CD-ROM and HyperCard Form a Dynamic Duo and Discs Are Ready for Education Market

Article excerpt

CD-ROM & HyperCard Form a Dynamic Duo And Discs Are Ready for Education Market

Educators are being romanced by Apple Computer, Inc.

First, The company introduced HyperCard, a visual, multimedia authoring system. Next, it rolled out the AppleCD SC CD-ROM drive. Optical discs for the new drive can hold up to 748MB of information--a necessity for kilobyte-intensive files of sounds, graphics and animation.

The debut of Apple's drive is important because optical drives previously available have been for IBM PCs and compatibles. The new drive works with both the Mac and the Apple IIGS. HyperCard, however, is purely a Mac product.

The marriage of HyperCard and CD-ROM is a natural union. HyperCard provides the development and retrieval capabilities; optical discs provide the massive storage capacities required for multimedia courseware.

A View From Within

The best way to get a feel for what is possible with CD-ROM and HyperCard is to experience it personally. The following account of what HyperCard-based instructional material is like is intended to provide that perspective.

The material came from The Apple Learning Disc, a promotional CD-ROM from 1987 that contained a sampling of assorted works. The disc was made in limited numbers just for demonstration purposes and cannot be purchased.

Hands-On History Lessons

Focusing on U.S. history between the years of 1800 and 1850, The Americana Series is a multimedia collection of the facts and flavors of this period in history.

There are eight components: Articles, Timelines, Historical Documents, Pictures, Maps, Sounds, Tours and Guides. Each area is linked to all of the others in typical HyperCard fashion.

In Timelines, for example, major historical events are listed for each year. If a bullet appears next to an event, students may click on it to go to a related article in the Articles or Historical Documents area.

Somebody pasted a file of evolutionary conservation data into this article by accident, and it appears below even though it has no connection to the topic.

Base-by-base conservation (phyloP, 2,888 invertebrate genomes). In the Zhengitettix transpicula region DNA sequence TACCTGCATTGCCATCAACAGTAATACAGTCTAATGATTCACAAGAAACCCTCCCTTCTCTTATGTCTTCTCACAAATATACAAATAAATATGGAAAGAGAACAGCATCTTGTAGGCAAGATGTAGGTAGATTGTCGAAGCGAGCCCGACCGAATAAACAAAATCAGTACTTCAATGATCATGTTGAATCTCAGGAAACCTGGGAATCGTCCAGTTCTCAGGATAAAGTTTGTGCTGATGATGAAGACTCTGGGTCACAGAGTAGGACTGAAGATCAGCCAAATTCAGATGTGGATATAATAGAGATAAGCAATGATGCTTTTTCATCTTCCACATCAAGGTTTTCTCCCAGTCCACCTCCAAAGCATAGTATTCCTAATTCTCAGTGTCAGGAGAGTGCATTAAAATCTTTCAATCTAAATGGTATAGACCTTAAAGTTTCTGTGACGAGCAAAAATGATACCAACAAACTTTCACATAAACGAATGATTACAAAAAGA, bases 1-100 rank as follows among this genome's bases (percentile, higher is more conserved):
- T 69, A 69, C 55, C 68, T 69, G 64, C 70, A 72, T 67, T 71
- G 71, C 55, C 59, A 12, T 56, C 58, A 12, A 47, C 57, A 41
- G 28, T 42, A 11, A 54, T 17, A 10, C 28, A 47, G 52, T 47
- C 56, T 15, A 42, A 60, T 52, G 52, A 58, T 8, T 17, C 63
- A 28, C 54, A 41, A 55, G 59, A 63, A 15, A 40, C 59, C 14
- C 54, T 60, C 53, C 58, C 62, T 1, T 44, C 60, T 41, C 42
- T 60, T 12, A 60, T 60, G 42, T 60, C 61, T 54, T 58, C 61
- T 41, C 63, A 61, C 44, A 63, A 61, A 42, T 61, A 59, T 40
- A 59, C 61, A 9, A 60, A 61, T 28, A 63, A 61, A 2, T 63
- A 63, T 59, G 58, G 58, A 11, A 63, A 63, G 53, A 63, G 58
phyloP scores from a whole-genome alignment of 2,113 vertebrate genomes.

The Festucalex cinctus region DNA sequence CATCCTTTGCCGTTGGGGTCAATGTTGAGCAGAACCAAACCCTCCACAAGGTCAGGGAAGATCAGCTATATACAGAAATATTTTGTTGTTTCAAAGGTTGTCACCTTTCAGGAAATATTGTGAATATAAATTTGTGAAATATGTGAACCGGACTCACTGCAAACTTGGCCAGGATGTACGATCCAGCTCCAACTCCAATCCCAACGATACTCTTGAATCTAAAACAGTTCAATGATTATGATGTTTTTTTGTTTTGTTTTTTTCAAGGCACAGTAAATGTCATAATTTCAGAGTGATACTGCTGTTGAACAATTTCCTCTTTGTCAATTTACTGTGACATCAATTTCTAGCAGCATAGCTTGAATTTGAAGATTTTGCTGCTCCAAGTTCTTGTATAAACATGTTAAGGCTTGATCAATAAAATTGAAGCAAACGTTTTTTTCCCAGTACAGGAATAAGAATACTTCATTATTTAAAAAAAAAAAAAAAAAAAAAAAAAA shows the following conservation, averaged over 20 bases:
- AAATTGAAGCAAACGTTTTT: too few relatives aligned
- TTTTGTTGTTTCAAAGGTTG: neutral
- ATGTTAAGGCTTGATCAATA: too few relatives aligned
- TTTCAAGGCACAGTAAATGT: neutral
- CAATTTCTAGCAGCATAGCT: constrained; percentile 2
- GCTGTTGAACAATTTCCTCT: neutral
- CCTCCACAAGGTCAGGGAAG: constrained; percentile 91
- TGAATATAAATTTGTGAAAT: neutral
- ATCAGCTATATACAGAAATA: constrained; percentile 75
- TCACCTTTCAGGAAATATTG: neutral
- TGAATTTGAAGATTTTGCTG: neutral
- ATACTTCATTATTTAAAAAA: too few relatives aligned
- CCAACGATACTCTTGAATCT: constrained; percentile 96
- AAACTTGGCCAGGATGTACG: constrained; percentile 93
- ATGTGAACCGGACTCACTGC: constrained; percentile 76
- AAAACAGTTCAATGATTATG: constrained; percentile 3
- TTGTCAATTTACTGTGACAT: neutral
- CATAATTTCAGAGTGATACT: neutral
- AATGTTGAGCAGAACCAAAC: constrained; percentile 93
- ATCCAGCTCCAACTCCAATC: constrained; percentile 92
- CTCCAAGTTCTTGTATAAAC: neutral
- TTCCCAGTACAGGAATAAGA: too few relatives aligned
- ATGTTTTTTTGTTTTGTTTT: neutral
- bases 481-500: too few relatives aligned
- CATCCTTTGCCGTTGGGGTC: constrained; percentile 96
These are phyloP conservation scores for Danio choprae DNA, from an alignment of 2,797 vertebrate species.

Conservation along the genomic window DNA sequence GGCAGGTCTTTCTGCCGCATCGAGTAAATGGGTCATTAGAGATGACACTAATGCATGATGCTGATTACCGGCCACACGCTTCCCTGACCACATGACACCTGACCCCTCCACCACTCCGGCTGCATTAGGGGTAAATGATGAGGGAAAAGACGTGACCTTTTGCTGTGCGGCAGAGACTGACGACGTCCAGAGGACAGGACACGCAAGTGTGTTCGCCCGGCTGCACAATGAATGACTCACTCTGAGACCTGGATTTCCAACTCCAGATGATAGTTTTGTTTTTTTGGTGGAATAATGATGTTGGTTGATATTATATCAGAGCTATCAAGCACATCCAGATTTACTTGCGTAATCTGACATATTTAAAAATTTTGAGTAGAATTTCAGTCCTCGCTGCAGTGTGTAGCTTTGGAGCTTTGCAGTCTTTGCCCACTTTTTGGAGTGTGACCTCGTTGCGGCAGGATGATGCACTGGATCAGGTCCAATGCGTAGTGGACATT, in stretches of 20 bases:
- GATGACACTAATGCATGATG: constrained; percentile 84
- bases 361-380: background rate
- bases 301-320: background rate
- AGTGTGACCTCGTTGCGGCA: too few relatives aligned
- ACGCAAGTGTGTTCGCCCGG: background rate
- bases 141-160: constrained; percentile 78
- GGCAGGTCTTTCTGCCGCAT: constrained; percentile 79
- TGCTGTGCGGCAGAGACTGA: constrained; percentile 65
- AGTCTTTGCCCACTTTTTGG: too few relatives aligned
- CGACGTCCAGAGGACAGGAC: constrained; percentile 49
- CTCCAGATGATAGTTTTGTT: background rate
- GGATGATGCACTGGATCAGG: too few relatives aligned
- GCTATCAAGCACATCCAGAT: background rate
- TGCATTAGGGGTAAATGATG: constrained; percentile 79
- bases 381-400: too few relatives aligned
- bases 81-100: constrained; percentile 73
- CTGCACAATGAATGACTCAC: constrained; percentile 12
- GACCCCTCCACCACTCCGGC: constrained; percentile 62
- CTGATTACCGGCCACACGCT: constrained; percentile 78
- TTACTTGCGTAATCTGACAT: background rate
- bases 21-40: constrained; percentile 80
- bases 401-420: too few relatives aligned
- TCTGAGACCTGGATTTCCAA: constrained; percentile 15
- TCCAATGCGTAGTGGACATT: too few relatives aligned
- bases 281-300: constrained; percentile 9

A return arrow puts them back in Timelines at the point at which they left. Or, using the icons appearing in a bar at the bottom of the screen, students can jump to a corollary map, sound, picture, etc.

The Guides component fully exploits HyperCard's branching capabilities. Each guide focuses on a specific topic, leadig a pupil through all of the related material no matter where it is located.

Activating the Indian guide, for instance, will bring up a list of germane articles, pictures, maps and sounds. Under Articles, 72 items pertain to Indians; under Sounds, the Winnebago Love Song as performed by an Indian flute is played by the Mac.

Jumping from place to place is a HyperCard specialty. It could be termed as "education by enticement"--students are lured into learning by being allowed to free-style their way through material.

Look, Listen & Learn

In the Tours section, the first screen of the California Gold Rush tour offers the choice of reading a related article (also accessible under Articles) or playing the tour.

Clicking on the "Play Tour" button starts the student off on a narrated exploration of this feverish time of expansion. Original 19th-century drawings of miners, bar-room brawlers and other characters of the period are intermixed with animated maps that show the population spread and the clustering of settlements around gold discovery sites.

The tour's narration, which incorporates background "mood" music, is played over the internal speaker of the Mac. Slide-show special effects, such as screen fade-ins, Dissolves and wipes, are extensively utilized.

Room for Additions

The Americana Series sampler on Apple's promotional disc was unfinished. The material had gaps--areas that a student could go to but which said "To Be Completed."

This further udnerscores the open-ended nature of HyperCard-based courseware. An area can be created and links made to it without requiring all of the planned content be installed. …

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